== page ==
ÆtherCzar: Best of July 2010

This post reviews and highlights my ten favorite posts or threads from the past month.

  1. There’s nothing like a genuine antenna controversy to brighten the day of an antenna blogger. Apple’s iPhone antenna problems and aftermath filled ÆtherCzar with material in July. The month began with “Apple Hiring Antenna Engineers.” I passed on Gizmodo’s spoof of an external antenna fix for the iPhone in “Fixing the iPhone Antenna?” Then I actually started seriously following the issues associated with the iPhone antenna. I reported on Steve Job’s impending press conference on the subject in “Apple to Discuss iPhone Antenna,” and recommended the free bumper fix. This was in fact the solution Apple pursued, as described in: “iPhone Antenna Problem Solved.” In “iPhone Antennas – The OEM’s Weigh In,” I forwarded some grumbles from other manufacturers about Steve Job’s claim that antenna problems were common in smart phones – and a website that compiled user manuals for iPhone competitors with warnings about how to hold the competitive phone so as not to impact antenna performance. My favorite and most significant iPhone post of the month was “The iPhone Antenna’s Space Age Origins,” an examination of the historical origins of the iPhone antenna concept in antennas implemented in the first U.S. satellite: Explorer. Finally, I ended the month on a lighter note with an over-the-top animated documentary I passed on in “Steve “Darth” Jobs Strikes Back!
  2. I discussed some of the anti-corporate science undertones of the recent ScienceBlogs kerfuffle in “Corporate Science = Evil Science?,” and added some additional thoughts in “More on the ScienceBlogs Debacle.” I also suggested that the folks at Pepsi’s FoodFrontiers blog spice up their content a bit in “The Story of the Pencil, I Mean, Potato Chip.”
  3. I’ve continued a series of posts on the history of real-time location systems (RTLS) with: “Improved Direction Finding,” “Direction-Finding Goes to War,” “Adcock’s DF Array,” and “RF-Based Location and Navigation Comes of Age.”
  4. On Memorial Day, I kicked off a series of posts to commemorate my grandfather, Paul Farnum, and his WWII experience. The posts follow him day-by-day waiting in England for deployment, crossing Utah beach a few days after D-Day, and participating in the capture of Cherbourg which surrendered 27 June, 1944. His unit, 1st Battalion, 313th Regiment, 79th Infantry Division is currently following in the wake of the 6th Armored Division along the far west of the Allied lines. ÆtherCzar will continue to report the events of August 1944 each day, as events warrant.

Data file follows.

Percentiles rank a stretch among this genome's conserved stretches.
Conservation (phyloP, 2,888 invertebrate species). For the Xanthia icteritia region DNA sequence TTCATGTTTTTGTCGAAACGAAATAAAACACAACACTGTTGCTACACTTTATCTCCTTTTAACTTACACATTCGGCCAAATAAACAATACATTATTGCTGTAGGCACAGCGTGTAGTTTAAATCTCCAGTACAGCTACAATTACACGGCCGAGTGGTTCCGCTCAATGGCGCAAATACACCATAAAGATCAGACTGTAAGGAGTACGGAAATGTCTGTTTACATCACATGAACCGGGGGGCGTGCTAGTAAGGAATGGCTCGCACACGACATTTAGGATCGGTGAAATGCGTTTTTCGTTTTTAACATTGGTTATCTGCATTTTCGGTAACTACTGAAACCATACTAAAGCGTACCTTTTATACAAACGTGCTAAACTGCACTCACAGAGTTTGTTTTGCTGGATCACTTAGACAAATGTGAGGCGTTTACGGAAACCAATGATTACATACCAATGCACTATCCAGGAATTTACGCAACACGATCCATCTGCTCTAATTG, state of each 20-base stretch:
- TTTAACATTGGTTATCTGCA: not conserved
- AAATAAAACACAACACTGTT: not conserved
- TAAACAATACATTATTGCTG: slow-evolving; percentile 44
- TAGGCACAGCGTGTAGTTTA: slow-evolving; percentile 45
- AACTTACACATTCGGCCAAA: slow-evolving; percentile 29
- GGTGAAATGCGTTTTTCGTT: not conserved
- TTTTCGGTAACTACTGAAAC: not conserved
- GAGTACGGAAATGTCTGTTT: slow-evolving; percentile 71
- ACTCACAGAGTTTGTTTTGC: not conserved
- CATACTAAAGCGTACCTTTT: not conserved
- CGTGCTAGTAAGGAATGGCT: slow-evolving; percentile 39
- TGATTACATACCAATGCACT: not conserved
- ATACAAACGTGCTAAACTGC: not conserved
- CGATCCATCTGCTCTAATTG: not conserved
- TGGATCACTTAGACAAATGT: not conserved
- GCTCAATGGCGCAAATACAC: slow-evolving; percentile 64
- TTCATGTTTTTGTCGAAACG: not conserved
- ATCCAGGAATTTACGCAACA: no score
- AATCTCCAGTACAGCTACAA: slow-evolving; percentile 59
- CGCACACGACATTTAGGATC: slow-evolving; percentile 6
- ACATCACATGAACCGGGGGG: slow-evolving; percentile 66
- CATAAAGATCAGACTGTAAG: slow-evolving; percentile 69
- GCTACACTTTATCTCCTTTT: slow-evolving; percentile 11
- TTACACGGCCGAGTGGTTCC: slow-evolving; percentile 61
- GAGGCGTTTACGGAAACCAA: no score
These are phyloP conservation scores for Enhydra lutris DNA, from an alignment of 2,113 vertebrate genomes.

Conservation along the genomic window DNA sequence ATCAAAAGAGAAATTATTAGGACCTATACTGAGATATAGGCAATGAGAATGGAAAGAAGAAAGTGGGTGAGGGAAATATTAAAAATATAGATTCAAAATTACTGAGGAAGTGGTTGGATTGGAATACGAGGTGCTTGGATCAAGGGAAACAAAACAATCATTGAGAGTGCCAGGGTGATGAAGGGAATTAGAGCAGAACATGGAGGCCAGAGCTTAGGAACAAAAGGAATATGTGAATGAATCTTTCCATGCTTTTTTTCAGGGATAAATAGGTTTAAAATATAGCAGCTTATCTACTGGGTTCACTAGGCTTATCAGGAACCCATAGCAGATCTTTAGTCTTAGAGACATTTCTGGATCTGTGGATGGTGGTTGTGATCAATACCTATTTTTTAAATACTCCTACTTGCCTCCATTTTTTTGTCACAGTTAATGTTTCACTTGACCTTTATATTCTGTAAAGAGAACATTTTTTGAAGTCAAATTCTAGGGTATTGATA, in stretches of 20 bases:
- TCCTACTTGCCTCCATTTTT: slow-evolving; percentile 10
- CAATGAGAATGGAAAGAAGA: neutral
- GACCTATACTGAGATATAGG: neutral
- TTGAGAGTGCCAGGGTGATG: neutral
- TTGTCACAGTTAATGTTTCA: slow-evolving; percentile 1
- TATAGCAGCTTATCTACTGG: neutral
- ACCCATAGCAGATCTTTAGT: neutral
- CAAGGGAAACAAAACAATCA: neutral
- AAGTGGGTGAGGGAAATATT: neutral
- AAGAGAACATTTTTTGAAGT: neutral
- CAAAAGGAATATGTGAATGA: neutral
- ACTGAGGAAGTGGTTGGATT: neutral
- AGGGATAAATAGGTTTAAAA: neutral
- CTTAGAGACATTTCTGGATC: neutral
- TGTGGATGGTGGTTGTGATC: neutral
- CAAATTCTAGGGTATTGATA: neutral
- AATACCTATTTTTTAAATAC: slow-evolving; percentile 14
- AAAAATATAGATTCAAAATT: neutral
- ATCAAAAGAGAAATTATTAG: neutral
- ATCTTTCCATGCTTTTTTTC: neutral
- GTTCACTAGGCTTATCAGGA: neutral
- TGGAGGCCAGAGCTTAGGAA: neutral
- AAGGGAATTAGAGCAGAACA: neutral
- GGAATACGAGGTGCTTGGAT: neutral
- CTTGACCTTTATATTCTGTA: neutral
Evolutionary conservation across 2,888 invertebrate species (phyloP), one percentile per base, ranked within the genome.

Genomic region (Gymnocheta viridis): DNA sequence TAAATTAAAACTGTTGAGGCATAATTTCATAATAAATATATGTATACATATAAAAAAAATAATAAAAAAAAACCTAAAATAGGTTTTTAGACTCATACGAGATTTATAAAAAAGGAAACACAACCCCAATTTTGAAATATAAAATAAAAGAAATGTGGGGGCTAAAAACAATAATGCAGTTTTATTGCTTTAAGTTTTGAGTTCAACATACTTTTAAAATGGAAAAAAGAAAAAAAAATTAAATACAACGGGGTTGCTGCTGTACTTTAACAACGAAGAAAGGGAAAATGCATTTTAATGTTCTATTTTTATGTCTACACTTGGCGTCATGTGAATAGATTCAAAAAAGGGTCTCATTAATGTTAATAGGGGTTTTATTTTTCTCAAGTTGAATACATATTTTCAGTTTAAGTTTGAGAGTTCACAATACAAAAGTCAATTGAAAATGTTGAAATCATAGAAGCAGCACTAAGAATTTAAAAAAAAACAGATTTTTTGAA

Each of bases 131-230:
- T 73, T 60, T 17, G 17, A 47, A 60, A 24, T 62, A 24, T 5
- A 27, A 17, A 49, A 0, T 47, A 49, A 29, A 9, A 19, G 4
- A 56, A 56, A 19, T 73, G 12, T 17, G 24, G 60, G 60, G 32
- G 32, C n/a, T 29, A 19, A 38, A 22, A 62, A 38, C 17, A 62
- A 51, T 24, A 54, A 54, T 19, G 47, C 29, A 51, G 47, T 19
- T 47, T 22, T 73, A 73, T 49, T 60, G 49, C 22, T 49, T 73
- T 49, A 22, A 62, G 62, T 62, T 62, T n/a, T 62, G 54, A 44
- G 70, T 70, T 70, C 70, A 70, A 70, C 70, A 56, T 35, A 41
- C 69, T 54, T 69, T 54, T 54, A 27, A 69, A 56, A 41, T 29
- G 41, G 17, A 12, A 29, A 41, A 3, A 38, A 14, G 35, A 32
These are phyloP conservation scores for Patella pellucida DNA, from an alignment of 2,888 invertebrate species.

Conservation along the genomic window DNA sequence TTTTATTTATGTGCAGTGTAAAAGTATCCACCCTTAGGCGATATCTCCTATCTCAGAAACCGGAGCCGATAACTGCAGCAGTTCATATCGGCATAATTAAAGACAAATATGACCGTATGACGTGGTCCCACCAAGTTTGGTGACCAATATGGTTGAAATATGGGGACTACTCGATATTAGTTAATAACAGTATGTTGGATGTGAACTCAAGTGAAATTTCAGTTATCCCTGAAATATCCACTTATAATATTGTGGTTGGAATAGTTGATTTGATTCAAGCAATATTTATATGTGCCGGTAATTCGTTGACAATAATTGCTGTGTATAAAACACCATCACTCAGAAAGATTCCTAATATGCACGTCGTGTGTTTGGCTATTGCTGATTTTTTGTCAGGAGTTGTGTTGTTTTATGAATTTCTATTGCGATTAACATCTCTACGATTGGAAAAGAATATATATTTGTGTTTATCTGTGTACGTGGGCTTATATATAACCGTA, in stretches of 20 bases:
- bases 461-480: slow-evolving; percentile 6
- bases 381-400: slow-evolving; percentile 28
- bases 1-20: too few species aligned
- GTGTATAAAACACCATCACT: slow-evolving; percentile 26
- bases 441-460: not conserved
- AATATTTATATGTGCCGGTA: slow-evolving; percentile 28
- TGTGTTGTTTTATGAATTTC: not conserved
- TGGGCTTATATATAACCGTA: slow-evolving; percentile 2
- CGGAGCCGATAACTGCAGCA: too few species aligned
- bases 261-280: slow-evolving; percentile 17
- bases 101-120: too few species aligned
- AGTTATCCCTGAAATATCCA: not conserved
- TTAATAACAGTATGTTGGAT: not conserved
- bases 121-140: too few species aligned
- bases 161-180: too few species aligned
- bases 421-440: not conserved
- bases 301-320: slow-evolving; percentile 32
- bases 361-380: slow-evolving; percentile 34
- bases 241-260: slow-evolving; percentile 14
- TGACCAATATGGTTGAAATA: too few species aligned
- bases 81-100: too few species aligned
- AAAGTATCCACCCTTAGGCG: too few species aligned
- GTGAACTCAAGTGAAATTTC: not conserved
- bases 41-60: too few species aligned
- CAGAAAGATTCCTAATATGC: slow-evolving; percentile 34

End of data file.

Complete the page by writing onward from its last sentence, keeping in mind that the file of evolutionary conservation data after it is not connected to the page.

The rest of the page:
5. I disputed the concept that Scientific Consensus = Scientific Truth? by explaining the erroneous consensus about the Age of the Earth and about Eugenics.
  6. In my post, The Northern Lights, I reviewed the epononymous book by Lucy Jago: The Northern Lights: the true story of the man who unlocked the secrets of the aurora borealis.
  7. I shared my personal experience in “TSA and Suspicious Electronics Prototypes.” Bottom line: my colleagues were subject to extra scrutiny, but in a courteous fashion.
  8. I also passed on a heartwarming story about how the Czarina’s Baby Dipper bowl helped an almost five year old girl with developmental delays eat with a spoon for the first time in “Can a Bowl Make a Difference?
  9. Sorry Brits, and meaning no disrespect to your sovereign, but the “Queen’s English” actually turns out to be a degenerate form of the common tongue we once all spoke. I pass on the story from Nick Patrick in “Is American the “True” English Accent?
  10. Q-Track conducted radio propagation testing at “Cave Mountain Cave, Alabama.” Since then we’ve been in storm sewers and in a coal mine. I hope to share more soon.
  11. In “SAR Labels for Cell Phones?,”  I argued that San Fransisco’s regulations requiring Specific Absorbed Radiation (SAR) measurements be posted for cell phones is misleading, because it assumes more safety is achieved at lower SAR levels when complete safety already exists at the maximum limit.
  12. Finally in “Are the Poor Better Off in the U.S.?,” I recalled an anecdote from Russian defector Viktor Belenko, as told in John Barron’s MIG Pilot: The Final Escape of Lt. Belenko. Belenko became disillusioned with the Soviet system and in 1975 he flew his MIG-25 to Japan to defect. Belenko described how he became suspicious about the anti-American propaganda he viewed in Russia from various inconsistencies.

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